The Lady Banks' rose (Rosa banksiae normalis) was first cultivated during the late 18th century. The plant is a native of China, where it is found growing on altitudes as high as 500-2000 m above sea level. It is named after the wife of one of the members of the Captain Cook expedition, Sir Joseph Banks, who was a botanist. There are two different types of Lady Banks' rose: white and yellow. The Lady Banks' rose blooms in clusters and the white variety (Rosa banksiae banksiae) is double-flowered. Later, Rosa banksiae lutescens, a double-flowered yellow variety, was also found.
The plant has sturdy branches and can also be grown as small shrubs that attain a height of 3 to 4 feet. When climbing trees or other supports, these lovely plants can attain a height of over 30 feet. The diameter of the flowers varies from 1 to 2.5 cm and are double or semi-double, depending on the sub-species. A reason for you to opt for Lady Banks' rose instead of other types of roses, is the complete absence of thorns. This makes it easier for you to prune and take care of the plant. Now, we all love our roses in spite of the thorns but cultivating a rose without thorns is a different experience altogether!
Cultivating Lady Banks' Rose
The Lady Banks' rose blooms during spring and is an evergreen plant. The most interesting fact about Lady Banks' rose is that it is very strongly resistant to fungal diseases and other infections. Rarely will you find mildew or spots on the plant. One of the advantages of growing Lady Banks' rose is that it grows easily on almost all types of soil and needs very little care and maintenance. Here we'll have a look at the different things you should take into consideration for cultivating a Lady Banks' rose.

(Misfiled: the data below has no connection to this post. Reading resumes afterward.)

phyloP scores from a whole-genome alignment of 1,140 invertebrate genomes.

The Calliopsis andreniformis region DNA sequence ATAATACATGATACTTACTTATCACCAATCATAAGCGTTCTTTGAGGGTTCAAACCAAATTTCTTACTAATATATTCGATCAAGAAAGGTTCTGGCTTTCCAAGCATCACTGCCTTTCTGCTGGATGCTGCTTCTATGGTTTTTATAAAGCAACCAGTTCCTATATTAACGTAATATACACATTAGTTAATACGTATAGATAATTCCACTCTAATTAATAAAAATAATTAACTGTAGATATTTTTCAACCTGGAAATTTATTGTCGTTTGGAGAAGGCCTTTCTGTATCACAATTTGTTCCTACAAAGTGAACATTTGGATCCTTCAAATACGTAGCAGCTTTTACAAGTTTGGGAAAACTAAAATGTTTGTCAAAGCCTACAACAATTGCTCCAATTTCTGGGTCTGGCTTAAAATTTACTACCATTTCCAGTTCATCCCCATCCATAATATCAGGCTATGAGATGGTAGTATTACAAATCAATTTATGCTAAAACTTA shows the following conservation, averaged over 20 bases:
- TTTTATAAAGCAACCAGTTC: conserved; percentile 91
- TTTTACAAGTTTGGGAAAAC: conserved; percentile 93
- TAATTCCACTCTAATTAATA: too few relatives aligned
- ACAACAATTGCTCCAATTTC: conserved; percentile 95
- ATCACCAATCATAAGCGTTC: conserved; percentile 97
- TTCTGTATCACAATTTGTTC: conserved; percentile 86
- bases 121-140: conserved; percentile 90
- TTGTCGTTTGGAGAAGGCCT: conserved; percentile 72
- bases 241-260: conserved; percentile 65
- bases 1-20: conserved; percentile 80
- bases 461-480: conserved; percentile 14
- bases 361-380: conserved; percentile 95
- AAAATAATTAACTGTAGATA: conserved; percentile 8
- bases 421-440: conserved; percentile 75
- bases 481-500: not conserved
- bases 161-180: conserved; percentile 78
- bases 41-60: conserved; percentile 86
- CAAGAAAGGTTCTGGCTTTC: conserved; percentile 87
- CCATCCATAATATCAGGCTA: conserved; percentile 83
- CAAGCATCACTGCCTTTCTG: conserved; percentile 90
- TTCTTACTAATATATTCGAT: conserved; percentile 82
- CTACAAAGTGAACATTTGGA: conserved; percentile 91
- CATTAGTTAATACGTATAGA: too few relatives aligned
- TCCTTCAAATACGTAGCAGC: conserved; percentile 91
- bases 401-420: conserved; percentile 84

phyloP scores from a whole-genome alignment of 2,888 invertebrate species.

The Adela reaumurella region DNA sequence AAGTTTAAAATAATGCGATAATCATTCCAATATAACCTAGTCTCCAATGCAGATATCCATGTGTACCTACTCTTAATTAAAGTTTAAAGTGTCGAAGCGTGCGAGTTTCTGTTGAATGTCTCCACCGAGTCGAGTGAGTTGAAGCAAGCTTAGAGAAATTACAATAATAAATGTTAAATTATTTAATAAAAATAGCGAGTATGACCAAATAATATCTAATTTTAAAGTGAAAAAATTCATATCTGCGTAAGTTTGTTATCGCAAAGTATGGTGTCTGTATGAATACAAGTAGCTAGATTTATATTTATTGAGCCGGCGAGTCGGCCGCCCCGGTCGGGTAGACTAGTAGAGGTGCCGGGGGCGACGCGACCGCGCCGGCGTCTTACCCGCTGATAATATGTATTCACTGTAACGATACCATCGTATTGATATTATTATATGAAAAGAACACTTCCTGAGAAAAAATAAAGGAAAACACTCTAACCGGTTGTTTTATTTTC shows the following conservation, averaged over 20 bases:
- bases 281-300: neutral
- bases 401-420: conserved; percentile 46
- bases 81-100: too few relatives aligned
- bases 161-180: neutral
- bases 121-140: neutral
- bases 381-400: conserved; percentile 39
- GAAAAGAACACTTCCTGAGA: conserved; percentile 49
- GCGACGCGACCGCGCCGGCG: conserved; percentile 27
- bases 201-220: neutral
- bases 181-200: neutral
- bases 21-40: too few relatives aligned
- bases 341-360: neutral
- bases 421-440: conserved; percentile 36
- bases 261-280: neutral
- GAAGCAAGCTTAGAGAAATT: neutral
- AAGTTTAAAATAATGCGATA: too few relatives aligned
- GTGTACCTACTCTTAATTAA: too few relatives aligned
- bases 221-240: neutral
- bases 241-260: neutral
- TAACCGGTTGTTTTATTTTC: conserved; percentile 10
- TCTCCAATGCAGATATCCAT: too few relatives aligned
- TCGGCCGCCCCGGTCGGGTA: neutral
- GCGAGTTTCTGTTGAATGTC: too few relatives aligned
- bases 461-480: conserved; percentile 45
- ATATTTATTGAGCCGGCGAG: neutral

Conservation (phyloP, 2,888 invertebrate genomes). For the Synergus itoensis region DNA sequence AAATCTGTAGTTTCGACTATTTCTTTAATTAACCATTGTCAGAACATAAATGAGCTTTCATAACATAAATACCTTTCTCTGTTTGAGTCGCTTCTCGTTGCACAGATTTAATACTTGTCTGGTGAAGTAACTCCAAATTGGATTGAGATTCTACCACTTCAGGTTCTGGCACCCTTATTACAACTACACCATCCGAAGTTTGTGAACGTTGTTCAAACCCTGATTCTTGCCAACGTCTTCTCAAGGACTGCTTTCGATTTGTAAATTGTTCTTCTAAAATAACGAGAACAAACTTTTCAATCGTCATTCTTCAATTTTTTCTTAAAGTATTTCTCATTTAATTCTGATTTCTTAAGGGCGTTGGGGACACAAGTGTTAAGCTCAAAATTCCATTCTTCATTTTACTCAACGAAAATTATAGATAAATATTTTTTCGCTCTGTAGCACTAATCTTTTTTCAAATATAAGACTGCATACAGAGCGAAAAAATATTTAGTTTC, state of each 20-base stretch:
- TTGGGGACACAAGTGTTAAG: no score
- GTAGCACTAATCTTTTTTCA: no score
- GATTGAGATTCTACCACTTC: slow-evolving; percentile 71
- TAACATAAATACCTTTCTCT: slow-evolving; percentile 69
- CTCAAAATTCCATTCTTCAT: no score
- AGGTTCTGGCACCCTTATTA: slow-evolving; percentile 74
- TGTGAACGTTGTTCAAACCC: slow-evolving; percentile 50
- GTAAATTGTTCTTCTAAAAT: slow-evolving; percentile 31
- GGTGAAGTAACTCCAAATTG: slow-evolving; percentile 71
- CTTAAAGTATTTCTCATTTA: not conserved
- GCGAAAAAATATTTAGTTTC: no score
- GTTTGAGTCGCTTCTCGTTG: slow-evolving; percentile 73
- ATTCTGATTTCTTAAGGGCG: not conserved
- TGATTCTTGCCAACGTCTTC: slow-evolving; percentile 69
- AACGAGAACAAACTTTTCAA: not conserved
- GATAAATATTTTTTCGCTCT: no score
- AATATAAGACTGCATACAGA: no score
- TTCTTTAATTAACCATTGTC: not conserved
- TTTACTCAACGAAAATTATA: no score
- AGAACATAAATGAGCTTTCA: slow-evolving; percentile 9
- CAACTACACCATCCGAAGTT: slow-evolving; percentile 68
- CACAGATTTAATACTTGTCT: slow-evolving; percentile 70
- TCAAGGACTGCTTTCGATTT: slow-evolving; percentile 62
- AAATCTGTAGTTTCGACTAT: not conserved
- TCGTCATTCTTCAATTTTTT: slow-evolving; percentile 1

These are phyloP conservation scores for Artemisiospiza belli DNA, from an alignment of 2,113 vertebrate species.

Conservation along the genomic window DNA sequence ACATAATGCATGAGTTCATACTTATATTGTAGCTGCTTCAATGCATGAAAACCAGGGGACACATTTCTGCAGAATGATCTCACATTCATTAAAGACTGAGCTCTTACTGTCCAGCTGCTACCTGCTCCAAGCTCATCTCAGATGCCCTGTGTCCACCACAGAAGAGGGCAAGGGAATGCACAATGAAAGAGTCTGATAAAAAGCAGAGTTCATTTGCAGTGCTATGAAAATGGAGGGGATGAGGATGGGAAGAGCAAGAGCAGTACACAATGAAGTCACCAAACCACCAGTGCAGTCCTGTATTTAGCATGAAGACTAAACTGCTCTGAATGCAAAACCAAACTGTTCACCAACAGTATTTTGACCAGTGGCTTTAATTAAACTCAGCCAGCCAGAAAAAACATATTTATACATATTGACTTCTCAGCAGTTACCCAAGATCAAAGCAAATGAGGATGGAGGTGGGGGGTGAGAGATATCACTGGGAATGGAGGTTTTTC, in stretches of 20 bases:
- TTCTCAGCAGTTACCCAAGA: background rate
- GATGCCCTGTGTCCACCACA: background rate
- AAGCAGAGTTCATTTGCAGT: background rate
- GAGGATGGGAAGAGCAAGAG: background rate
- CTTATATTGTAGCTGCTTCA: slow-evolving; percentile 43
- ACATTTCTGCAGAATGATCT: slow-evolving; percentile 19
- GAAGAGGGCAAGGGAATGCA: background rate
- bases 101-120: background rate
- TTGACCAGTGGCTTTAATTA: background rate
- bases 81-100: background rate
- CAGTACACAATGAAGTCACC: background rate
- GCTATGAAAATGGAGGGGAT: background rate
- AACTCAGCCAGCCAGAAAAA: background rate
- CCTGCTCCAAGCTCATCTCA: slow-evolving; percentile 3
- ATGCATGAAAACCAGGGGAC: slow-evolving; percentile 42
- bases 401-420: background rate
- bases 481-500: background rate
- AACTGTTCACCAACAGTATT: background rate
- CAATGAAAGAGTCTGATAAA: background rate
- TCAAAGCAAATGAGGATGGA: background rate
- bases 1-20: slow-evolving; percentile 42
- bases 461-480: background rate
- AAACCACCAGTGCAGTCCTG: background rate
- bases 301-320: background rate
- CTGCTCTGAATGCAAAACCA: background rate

Type of Soil
The soil is an important factor to consider when planting the Lady Banks' rose. Soil rich in nutrients and organic matter is best recommended. So, after you plant the Lady Banks' rose, add essential quantities of organic fertilizers and manure to the soil. This way your plant will easily acquire all the nutrients it needs and will grow happily! However, these drought tolerant plants are unable to withstand excessive moisture in the soil and hence, are best grown in well-drained soils.
Method of Propagation
Since the Lady Banks' rose is a species rose and not a hybrid, you can obtain true specimens from the seeds. However, the plant, like other species of roses, is propagated through stem-cuttings. You can get stem-cuttings at the local nursery.
Choosing a Support
To make your Lady Banks' rose grow, you first need to bind the plant to a sturdy support. Since it is a climbing plant, it is not necessary that you always have to construct vertical supports for it to grow on. You can be creative and grow it next to arches, porch pillars, fences, lampposts, etc. These plants simply have the ability to beautify just anything! You can trim the plant to give it any shape you like.
Sun or Shade?
When you plant a Lady Banks' rose in your garden, plant it in an area that receives the maximum sunlight, for the plant rarely grows well in shade. Also, for optimum growth, give your rose plant ample space to happily spread its branches. The Lady Banks' rose is unable to withstand temperatures below 15°F.
Watering Your Plant
When it comes to watering the plant, all you need to do is water the stem-cutting regularly till it takes root. Once it begins to grow, you need not water the plant frequently.
Pruning the Plant
Unlike most other plants in your garden that bear flowers on newly grown shoots, the flowers of the Lady Banks' rose grow on old branches. This is the reason why you should never prune the plant before spring, which is the flowering season for the plant. Once the plant has flowered in spring for 4 weeks or so, you can safely prune the plant to allow new shoots to develop. The plant has a tendency to spread its branches far and wide, and so it is necessary that you prune it often to keep it in shape and confine it to the area within which you want it to grow. Remember that pruning the Lady Banks' rose is essential for its growth and well-being.
The largest Lady Banks' rose is one that is over 125 years old and can be found in Tombstone, Arizona. It is lovingly referred to as the "Shady Lady". This shows that a well cared for Lady Banks' rose can indeed survive for years together!